Acute marijuana effects on social conversation

Stephen T. Higgins, Maxine L. Stitzer

Research output: Contribution to journalArticlepeer-review

24 Scopus citations


The present study assessed the acute effects of smoked marijuana on social conversation. Speech quantity was recorded continuously in seven moderate marijuana users during separate 1 h experimental sessions following the paced smoking of 0, 1.01, 1.84, and 2.84% THC marijuana cigarettes. Subjects engaged in conversation with undrugged partners who smoked placebo marijuana cigarettes. The active marijuana produced significant decreases in speech quantity, increases in heart rate, and increases in self-reports of "high" and sedation. Partners showed no effects in speech quantity or self-reports of drug effects that were systematically related to the doses administered to the subject pair members. The effects on speech quantity observed in the present study after acute dosing are similar to the effects on social conversation reported previously during chronic marijuana dosing. Marijuana appears to be an exception to the general rule that drugs of abuse increase verbal interaction.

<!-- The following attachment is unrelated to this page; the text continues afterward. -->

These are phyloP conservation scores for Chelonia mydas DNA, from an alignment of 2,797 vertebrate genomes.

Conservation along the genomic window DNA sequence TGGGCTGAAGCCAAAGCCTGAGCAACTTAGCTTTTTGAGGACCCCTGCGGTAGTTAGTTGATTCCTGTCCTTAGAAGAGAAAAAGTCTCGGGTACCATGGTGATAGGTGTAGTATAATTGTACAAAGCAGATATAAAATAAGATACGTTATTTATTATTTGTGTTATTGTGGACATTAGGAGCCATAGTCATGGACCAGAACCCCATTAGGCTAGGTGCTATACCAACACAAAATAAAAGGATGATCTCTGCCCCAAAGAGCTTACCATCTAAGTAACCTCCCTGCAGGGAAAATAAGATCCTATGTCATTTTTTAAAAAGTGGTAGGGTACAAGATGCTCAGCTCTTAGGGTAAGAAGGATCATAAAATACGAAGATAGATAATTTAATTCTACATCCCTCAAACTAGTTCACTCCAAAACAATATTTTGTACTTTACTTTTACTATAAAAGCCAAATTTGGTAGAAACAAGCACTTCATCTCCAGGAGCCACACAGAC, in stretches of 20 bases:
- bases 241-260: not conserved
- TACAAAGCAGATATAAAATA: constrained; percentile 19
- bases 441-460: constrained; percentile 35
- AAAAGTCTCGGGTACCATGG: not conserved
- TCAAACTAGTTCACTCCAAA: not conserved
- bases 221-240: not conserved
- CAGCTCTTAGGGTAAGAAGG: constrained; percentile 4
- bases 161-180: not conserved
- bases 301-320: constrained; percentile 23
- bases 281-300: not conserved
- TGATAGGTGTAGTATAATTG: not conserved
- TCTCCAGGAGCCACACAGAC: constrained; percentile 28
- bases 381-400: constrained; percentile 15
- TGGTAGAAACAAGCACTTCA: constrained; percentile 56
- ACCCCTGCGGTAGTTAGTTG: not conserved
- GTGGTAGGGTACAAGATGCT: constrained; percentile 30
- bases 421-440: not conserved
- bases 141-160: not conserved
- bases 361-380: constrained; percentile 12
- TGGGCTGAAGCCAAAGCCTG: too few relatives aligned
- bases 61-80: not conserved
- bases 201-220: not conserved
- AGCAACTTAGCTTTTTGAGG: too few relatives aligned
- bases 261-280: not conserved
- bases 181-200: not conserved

Original languageEnglish (US)
Pages (from-to)234-238
Number of pages5
Issue number2
StatePublished - Jun 1986


  • Behavioral effects
  • Behavioral pharmacology
  • Heart rate
  • Human behavior
  • Marijuana
  • Social behavior
  • Speech

ASJC Scopus subject areas

  • Pharmacology


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